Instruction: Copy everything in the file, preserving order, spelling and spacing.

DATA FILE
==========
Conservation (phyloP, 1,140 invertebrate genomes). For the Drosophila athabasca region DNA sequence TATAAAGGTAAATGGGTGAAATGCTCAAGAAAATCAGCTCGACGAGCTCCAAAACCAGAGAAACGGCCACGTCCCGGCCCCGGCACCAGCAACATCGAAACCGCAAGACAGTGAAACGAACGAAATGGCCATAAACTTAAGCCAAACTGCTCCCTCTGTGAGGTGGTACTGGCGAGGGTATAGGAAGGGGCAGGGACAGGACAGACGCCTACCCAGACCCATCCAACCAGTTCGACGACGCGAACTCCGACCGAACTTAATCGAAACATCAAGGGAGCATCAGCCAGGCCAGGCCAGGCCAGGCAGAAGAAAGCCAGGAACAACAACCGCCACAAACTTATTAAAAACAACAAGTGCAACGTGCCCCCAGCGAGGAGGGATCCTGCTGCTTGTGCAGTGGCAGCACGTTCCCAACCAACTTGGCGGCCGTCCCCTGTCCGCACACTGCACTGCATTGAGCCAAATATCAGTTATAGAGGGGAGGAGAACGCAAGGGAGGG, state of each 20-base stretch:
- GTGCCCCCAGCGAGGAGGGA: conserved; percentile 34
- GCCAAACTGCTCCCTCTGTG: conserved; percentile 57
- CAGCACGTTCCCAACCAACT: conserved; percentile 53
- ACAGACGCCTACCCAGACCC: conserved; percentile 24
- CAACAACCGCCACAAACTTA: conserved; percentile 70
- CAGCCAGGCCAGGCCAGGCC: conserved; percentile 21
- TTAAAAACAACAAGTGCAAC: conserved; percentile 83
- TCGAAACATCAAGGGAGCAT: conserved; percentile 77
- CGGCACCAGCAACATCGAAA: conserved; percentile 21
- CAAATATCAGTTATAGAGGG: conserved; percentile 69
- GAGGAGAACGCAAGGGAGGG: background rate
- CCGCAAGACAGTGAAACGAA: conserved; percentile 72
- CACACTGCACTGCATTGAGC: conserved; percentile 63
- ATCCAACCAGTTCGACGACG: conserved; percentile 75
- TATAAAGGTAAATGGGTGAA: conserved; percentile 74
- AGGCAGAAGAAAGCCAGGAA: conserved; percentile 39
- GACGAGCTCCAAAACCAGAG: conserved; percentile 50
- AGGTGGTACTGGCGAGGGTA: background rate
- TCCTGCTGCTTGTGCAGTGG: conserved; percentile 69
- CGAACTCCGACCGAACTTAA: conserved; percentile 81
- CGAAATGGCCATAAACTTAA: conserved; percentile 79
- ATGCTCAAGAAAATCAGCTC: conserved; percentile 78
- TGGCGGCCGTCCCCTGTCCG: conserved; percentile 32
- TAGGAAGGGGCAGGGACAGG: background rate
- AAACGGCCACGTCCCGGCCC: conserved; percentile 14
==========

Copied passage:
Conservation (phyloP, 1,140 invertebrate genomes). For the Drosophila athabasca region DNA sequence TATAAAGGTAAATGGGTGAAATGCTCAAGAAAATCAGCTCGACGAGCTCCAAAACCAGAGAAACGGCCACGTCCCGGCCCCGGCACCAGCAACATCGAAACCGCAAGACAGTGAAACGAACGAAATGGCCATAAACTTAAGCCAAACTGCTCCCTCTGTGAGGTGGTACTGGCGAGGGTATAGGAAGGGGCAGGGACAGGACAGACGCCTACCCAGACCCATCCAACCAGTTCGACGACGCGAACTCCGACCGAACTTAATCGAAACATCAAGGGAGCATCAGCCAGGCCAGGCCAGGCCAGGCAGAAGAAAGCCAGGAACAACAACCGCCACAAACTTATTAAAAACAACAAGTGCAACGTGCCCCCAGCGAGGAGGGATCCTGCTGCTTGTGCAGTGGCAGCACGTTCCCAACCAACTTGGCGGCCGTCCCCTGTCCGCACACTGCACTGCATTGAGCCAAATATCAGTTATAGAGGGGAGGAGAACGCAAGGGAGGG, state of each 20-base stretch:
- GTGCCCCCAGCGAGGAGGGA: conserved; percentile 34
- GCCAAACTGCTCCCTCTGTG: conserved; percentile 57
- CAGCACGTTCCCAACCAACT: conserved; percentile 53
- ACAGACGCCTACCCAGACCC: conserved; percentile 24
- CAACAACCGCCACAAACTTA: conserved; percentile 70
- CAGCCAGGCCAGGCCAGGCC: conserved; percentile 21
- TTAAAAACAACAAGTGCAAC: conserved; percentile 83
- TCGAAACATCAAGGGAGCAT: conserved; percentile 77
- CGGCACCAGCAACATCGAAA: conserved; percentile 21
- CAAATATCAGTTATAGAGGG: conserved; percentile 69
- GAGGAGAACGCAAGGGAGGG: background rate
- CCGCAAGACAGTGAAACGAA: conserved; percentile 72
- CACACTGCACTGCATTGAGC: conserved; percentile 63
- ATCCAACCAGTTCGACGACG: conserved; percentile 75
- TATAAAGGTAAATGGGTGAA: conserved; percentile 74
- AGGCAGAAGAAAGCCAGGAA: conserved; percentile 39
- GACGAGCTCCAAAACCAGAG: conserved; percentile 50
- AGGTGGTACTGGCGAGGGTA: background rate
- TCCTGCTGCTTGTGCAGTGG: conserved; percentile 69
- CGAACTCCGACCGAACTTAA: conserved; percentile 81
- CGAAATGGCCATAAACTTAA: conserved; percentile 79
- ATGCTCAAGAAAATCAGCTC: conserved; percentile 78
- TGGCGGCCGTCCCCTGTCCG: conserved; percentile 32
- TAGGAAGGGGCAGGGACAGG: background rate
- AAACGGCCACGTCCCGGCCC: conserved; percentile 14